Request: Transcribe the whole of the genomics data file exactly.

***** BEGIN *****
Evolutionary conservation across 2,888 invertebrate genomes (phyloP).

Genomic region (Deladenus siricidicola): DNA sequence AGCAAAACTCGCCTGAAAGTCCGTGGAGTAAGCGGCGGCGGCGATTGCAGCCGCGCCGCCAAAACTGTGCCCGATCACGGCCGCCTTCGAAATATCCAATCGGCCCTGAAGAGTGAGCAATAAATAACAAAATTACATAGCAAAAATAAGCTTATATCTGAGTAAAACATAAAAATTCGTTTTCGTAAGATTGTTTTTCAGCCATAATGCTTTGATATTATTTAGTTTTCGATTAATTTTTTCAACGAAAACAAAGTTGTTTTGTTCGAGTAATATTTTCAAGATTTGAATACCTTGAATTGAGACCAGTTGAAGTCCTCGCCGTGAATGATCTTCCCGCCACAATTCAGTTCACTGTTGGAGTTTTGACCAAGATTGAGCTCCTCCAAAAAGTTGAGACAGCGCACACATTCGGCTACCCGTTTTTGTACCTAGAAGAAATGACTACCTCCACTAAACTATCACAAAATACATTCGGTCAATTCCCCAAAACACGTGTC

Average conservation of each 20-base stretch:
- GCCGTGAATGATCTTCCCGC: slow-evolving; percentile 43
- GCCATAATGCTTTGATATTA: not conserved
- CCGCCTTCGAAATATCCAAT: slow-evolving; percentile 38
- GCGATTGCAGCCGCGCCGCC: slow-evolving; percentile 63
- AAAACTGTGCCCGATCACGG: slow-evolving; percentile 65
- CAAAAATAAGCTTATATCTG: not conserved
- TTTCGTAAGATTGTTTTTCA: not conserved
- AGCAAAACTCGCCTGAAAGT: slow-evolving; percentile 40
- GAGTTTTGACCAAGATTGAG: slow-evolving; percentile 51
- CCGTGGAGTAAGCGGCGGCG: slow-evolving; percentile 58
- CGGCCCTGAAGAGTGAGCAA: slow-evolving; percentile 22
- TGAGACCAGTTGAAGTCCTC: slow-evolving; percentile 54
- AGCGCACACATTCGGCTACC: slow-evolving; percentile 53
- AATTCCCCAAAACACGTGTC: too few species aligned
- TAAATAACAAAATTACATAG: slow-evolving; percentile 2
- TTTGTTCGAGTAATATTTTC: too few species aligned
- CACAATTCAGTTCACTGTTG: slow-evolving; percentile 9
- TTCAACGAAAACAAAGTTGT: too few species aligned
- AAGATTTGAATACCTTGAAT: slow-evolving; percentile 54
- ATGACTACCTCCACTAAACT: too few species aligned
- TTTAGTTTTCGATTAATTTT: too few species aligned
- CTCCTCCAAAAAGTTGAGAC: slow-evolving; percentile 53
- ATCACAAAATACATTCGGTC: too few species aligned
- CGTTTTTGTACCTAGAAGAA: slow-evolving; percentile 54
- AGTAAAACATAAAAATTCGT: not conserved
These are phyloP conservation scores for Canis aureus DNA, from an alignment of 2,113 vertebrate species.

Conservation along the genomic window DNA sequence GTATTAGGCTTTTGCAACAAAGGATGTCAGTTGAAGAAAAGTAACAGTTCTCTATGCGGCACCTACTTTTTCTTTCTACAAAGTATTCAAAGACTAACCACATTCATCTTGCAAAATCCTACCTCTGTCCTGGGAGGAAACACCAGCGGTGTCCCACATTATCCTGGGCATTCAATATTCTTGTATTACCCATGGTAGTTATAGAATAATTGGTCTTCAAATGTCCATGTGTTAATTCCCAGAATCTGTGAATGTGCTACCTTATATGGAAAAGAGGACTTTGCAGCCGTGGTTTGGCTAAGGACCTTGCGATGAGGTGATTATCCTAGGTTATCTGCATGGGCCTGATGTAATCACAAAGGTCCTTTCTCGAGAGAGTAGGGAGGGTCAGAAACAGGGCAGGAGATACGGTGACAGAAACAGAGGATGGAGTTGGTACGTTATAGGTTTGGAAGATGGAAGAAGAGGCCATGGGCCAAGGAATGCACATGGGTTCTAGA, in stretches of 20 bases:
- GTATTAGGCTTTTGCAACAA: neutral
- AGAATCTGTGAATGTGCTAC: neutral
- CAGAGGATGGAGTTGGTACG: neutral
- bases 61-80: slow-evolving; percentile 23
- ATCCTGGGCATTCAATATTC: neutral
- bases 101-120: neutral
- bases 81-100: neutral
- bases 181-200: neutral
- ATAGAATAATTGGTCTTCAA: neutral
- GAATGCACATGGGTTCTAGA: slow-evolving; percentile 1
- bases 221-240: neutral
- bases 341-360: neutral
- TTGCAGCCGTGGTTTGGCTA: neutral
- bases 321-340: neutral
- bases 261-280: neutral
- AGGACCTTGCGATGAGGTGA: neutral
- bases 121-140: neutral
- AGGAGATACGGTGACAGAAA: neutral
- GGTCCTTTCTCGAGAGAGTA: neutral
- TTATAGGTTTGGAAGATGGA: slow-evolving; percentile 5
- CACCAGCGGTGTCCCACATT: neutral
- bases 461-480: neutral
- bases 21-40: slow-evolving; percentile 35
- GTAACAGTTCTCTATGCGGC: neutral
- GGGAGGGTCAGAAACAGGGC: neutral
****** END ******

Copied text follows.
Evolutionary conservation across 2,888 invertebrate genomes (phyloP).

Genomic region (Deladenus siricidicola): DNA sequence AGCAAAACTCGCCTGAAAGTCCGTGGAGTAAGCGGCGGCGGCGATTGCAGCCGCGCCGCCAAAACTGTGCCCGATCACGGCCGCCTTCGAAATATCCAATCGGCCCTGAAGAGTGAGCAATAAATAACAAAATTACATAGCAAAAATAAGCTTATATCTGAGTAAAACATAAAAATTCGTTTTCGTAAGATTGTTTTTCAGCCATAATGCTTTGATATTATTTAGTTTTCGATTAATTTTTTCAACGAAAACAAAGTTGTTTTGTTCGAGTAATATTTTCAAGATTTGAATACCTTGAATTGAGACCAGTTGAAGTCCTCGCCGTGAATGATCTTCCCGCCACAATTCAGTTCACTGTTGGAGTTTTGACCAAGATTGAGCTCCTCCAAAAAGTTGAGACAGCGCACACATTCGGCTACCCGTTTTTGTACCTAGAAGAAATGACTACCTCCACTAAACTATCACAAAATACATTCGGTCAATTCCCCAAAACACGTGTC

Average conservation of each 20-base stretch:
- GCCGTGAATGATCTTCCCGC: slow-evolving; percentile 43
- GCCATAATGCTTTGATATTA: not conserved
- CCGCCTTCGAAATATCCAAT: slow-evolving; percentile 38
- GCGATTGCAGCCGCGCCGCC: slow-evolving; percentile 63
- AAAACTGTGCCCGATCACGG: slow-evolving; percentile 65
- CAAAAATAAGCTTATATCTG: not conserved
- TTTCGTAAGATTGTTTTTCA: not conserved
- AGCAAAACTCGCCTGAAAGT: slow-evolving; percentile 40
- GAGTTTTGACCAAGATTGAG: slow-evolving; percentile 51
- CCGTGGAGTAAGCGGCGGCG: slow-evolving; percentile 58
- CGGCCCTGAAGAGTGAGCAA: slow-evolving; percentile 22
- TGAGACCAGTTGAAGTCCTC: slow-evolving; percentile 54
- AGCGCACACATTCGGCTACC: slow-evolving; percentile 53
- AATTCCCCAAAACACGTGTC: too few species aligned
- TAAATAACAAAATTACATAG: slow-evolving; percentile 2
- TTTGTTCGAGTAATATTTTC: too few species aligned
- CACAATTCAGTTCACTGTTG: slow-evolving; percentile 9
- TTCAACGAAAACAAAGTTGT: too few species aligned
- AAGATTTGAATACCTTGAAT: slow-evolving; percentile 54
- ATGACTACCTCCACTAAACT: too few species aligned
- TTTAGTTTTCGATTAATTTT: too few species aligned
- CTCCTCCAAAAAGTTGAGAC: slow-evolving; percentile 53
- ATCACAAAATACATTCGGTC: too few species aligned
- CGTTTTTGTACCTAGAAGAA: slow-evolving; percentile 54
- AGTAAAACATAAAAATTCGT: not conserved
These are phyloP conservation scores for Canis aureus DNA, from an alignment of 2,113 vertebrate species.

Conservation along the genomic window DNA sequence GTATTAGGCTTTTGCAACAAAGGATGTCAGTTGAAGAAAAGTAACAGTTCTCTATGCGGCACCTACTTTTTCTTTCTACAAAGTATTCAAAGACTAACCACATTCATCTTGCAAAATCCTACCTCTGTCCTGGGAGGAAACACCAGCGGTGTCCCACATTATCCTGGGCATTCAATATTCTTGTATTACCCATGGTAGTTATAGAATAATTGGTCTTCAAATGTCCATGTGTTAATTCCCAGAATCTGTGAATGTGCTACCTTATATGGAAAAGAGGACTTTGCAGCCGTGGTTTGGCTAAGGACCTTGCGATGAGGTGATTATCCTAGGTTATCTGCATGGGCCTGATGTAATCACAAAGGTCCTTTCTCGAGAGAGTAGGGAGGGTCAGAAACAGGGCAGGAGATACGGTGACAGAAACAGAGGATGGAGTTGGTACGTTATAGGTTTGGAAGATGGAAGAAGAGGCCATGGGCCAAGGAATGCACATGGGTTCTAGA, in stretches of 20 bases:
- GTATTAGGCTTTTGCAACAA: neutral
- AGAATCTGTGAATGTGCTAC: neutral
- CAGAGGATGGAGTTGGTACG: neutral
- bases 61-80: slow-evolving; percentile 23
- ATCCTGGGCATTCAATATTC: neutral
- bases 101-120: neutral
- bases 81-100: neutral
- bases 181-200: neutral
- ATAGAATAATTGGTCTTCAA: neutral
- GAATGCACATGGGTTCTAGA: slow-evolving; percentile 1
- bases 221-240: neutral
- bases 341-360: neutral
- TTGCAGCCGTGGTTTGGCTA: neutral
- bases 321-340: neutral
- bases 261-280: neutral
- AGGACCTTGCGATGAGGTGA: neutral
- bases 121-140: neutral
- AGGAGATACGGTGACAGAAA: neutral
- GGTCCTTTCTCGAGAGAGTA: neutral
- TTATAGGTTTGGAAGATGGA: slow-evolving; percentile 5
- CACCAGCGGTGTCCCACATT: neutral
- bases 461-480: neutral
- bases 21-40: slow-evolving; percentile 35
- GTAACAGTTCTCTATGCGGC: neutral
- GGGAGGGTCAGAAACAGGGC: neutral